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How to Import 1 Million Nodes and Edges per Second Into Memgraph

How to Import 1 Million Nodes and Edges per Second Into Memgraph

By Ante Javor
7 min readApril 4, 2024

In this blog post, we focus on the complexities of dataset import into databases and introduce the most efficient methods for large-scale graph data import. We’ll emphasize using optimized LOAD CSV commands and concurrent operations within Memgraph's architecture to achieve high-speed data import with minimal resources.

In the upcoming few weeks, we’ll dedicate several blog posts to the importing best practices series to help guide you alongside the Import Best Practices chapter under Memgraph docs.

Simplify Data Imports

Importing datasets into databases presents its own set of challenges, shaped by various factors such as timing needs, dataset formats, and specific use-case requirements. The path to efficient data import is not one-size-fits-all; rather, it's influenced by these diverse considerations.

Different databases are designed with unique architectures, each favoring certain data import methodologies over others. Memgraph, with its different storage modes, offers versatile options for dataset importation, developed to accommodate different scenarios.

It's important to know, however, that not all import methods are equally efficient.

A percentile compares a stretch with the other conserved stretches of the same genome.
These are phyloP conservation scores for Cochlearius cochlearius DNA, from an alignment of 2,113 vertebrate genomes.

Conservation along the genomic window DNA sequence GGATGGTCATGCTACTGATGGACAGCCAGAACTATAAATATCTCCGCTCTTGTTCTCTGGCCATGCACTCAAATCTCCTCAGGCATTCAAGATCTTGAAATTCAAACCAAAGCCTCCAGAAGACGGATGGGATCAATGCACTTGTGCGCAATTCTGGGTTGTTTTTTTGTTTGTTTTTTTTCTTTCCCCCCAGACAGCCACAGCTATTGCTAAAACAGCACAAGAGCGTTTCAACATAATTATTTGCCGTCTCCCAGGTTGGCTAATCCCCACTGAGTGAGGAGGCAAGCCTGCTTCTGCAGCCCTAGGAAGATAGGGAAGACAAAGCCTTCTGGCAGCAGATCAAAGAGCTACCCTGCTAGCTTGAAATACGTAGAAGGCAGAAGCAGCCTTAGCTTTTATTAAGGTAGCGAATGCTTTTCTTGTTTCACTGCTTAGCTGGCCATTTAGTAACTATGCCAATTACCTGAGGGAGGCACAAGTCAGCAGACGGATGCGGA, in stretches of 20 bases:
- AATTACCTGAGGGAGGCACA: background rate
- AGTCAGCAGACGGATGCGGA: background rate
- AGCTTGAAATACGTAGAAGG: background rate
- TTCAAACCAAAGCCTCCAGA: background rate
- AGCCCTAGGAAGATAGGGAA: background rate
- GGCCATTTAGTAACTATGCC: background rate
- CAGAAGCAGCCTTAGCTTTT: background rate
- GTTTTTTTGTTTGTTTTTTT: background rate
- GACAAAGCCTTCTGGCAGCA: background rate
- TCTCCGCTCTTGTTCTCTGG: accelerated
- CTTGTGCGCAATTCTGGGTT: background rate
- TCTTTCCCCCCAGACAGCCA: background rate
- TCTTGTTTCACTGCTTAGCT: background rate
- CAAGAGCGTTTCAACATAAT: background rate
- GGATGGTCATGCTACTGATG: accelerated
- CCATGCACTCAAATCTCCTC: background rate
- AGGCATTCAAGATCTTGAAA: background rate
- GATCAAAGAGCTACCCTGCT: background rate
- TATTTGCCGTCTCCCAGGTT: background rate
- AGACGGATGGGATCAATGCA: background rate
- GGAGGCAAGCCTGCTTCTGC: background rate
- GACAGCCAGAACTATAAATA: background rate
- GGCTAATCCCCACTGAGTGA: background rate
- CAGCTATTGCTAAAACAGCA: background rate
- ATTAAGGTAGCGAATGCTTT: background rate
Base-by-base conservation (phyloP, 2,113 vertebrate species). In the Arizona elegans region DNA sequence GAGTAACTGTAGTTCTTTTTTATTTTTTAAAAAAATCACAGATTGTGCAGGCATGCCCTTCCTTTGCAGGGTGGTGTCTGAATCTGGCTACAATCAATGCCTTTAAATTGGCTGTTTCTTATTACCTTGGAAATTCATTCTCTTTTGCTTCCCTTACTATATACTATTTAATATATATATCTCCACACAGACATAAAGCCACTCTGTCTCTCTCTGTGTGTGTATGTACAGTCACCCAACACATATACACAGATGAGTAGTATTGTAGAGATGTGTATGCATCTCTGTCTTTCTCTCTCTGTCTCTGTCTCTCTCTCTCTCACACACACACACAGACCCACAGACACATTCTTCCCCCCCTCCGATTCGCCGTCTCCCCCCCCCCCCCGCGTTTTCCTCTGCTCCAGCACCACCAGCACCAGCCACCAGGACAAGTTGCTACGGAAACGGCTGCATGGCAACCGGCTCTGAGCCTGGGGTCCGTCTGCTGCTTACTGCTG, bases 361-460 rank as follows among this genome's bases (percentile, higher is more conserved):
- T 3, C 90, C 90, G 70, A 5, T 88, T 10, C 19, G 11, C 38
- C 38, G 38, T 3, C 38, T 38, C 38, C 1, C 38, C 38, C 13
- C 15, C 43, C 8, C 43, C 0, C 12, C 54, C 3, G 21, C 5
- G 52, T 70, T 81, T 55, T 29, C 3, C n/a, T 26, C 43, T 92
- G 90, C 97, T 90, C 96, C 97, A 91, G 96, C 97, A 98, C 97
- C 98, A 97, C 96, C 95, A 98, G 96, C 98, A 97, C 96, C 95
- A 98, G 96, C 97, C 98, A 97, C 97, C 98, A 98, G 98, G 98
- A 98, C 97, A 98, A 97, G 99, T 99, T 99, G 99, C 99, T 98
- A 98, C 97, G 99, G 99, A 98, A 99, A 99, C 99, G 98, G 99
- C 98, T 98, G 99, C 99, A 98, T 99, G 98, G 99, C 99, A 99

This introduction aims to guide you toward the best and resource-effective strategies for importing large graph datasets into Memgraph.

Untangling the Import Complexity

Our documentation includes a dedicated section on Import Best Practices, packed with insights and strategies for managing data imports effectively. This resource is especially valuable when you're looking to import upwards of a million graph elements, providing a solid foundation for tackling large datasets.

Key Takeaway for Large-Scale Data Imports

For those dealing with large datasets and seeking the quickest import method, the LOAD CSV command is your go-to solution. Memgraph has fine-tuned the LOAD CSV process to offer peak efficiency, especially when your data is in CSV format, ensuring a smooth and rapid import experience.

Prerequisites for High-Speed Data Import into Memgraph

Initial considerations for smaller datasets

  • For datasets with less than a few million graph entities, using a single-threaded LOAD CSV command is typically sufficient and efficient.

Boosting write speeds for larger datasets

  • For importing millions of graph entities per second, use multiple concurrent LOAD CSV commands in IN_MEMORY_ANALYTICAL mode. This approach requires meeting some straightforward prerequisites.

Hardware requirements

  • Your system should ideally have a few cores, 4 or more cores will do just fine.